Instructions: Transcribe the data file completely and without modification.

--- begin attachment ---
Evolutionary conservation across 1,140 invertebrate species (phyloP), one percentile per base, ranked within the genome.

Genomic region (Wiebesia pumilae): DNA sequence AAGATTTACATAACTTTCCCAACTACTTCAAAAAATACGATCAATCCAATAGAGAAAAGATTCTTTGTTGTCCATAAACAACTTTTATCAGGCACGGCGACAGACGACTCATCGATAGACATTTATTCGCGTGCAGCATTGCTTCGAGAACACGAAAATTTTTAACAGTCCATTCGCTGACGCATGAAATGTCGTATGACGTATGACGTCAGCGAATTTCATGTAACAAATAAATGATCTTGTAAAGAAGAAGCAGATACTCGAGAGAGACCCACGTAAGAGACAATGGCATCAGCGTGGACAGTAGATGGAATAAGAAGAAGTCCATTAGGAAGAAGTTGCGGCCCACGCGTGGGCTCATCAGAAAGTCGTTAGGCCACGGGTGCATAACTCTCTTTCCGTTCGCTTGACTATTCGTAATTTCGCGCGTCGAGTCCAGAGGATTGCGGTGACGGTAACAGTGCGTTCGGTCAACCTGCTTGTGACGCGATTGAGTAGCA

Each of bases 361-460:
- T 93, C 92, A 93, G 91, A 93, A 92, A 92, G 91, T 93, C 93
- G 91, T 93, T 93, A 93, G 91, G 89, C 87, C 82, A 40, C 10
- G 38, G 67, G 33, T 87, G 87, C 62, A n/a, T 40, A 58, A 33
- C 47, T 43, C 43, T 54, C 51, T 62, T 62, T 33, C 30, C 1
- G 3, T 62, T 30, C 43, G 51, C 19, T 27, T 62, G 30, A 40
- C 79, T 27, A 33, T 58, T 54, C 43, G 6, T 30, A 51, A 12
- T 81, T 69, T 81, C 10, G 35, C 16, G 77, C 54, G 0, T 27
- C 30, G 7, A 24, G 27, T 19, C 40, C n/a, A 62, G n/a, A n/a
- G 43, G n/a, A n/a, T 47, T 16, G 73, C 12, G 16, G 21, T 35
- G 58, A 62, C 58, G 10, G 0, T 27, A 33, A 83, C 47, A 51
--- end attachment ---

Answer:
Evolutionary conservation across 1,140 invertebrate species (phyloP), one percentile per base, ranked within the genome.

Genomic region (Wiebesia pumilae): DNA sequence AAGATTTACATAACTTTCCCAACTACTTCAAAAAATACGATCAATCCAATAGAGAAAAGATTCTTTGTTGTCCATAAACAACTTTTATCAGGCACGGCGACAGACGACTCATCGATAGACATTTATTCGCGTGCAGCATTGCTTCGAGAACACGAAAATTTTTAACAGTCCATTCGCTGACGCATGAAATGTCGTATGACGTATGACGTCAGCGAATTTCATGTAACAAATAAATGATCTTGTAAAGAAGAAGCAGATACTCGAGAGAGACCCACGTAAGAGACAATGGCATCAGCGTGGACAGTAGATGGAATAAGAAGAAGTCCATTAGGAAGAAGTTGCGGCCCACGCGTGGGCTCATCAGAAAGTCGTTAGGCCACGGGTGCATAACTCTCTTTCCGTTCGCTTGACTATTCGTAATTTCGCGCGTCGAGTCCAGAGGATTGCGGTGACGGTAACAGTGCGTTCGGTCAACCTGCTTGTGACGCGATTGAGTAGCA

Each of bases 361-460:
- T 93, C 92, A 93, G 91, A 93, A 92, A 92, G 91, T 93, C 93
- G 91, T 93, T 93, A 93, G 91, G 89, C 87, C 82, A 40, C 10
- G 38, G 67, G 33, T 87, G 87, C 62, A n/a, T 40, A 58, A 33
- C 47, T 43, C 43, T 54, C 51, T 62, T 62, T 33, C 30, C 1
- G 3, T 62, T 30, C 43, G 51, C 19, T 27, T 62, G 30, A 40
- C 79, T 27, A 33, T 58, T 54, C 43, G 6, T 30, A 51, A 12
- T 81, T 69, T 81, C 10, G 35, C 16, G 77, C 54, G 0, T 27
- C 30, G 7, A 24, G 27, T 19, C 40, C n/a, A 62, G n/a, A n/a
- G 43, G n/a, A n/a, T 47, T 16, G 73, C 12, G 16, G 21, T 35
- G 58, A 62, C 58, G 10, G 0, T 27, A 33, A 83, C 47, A 51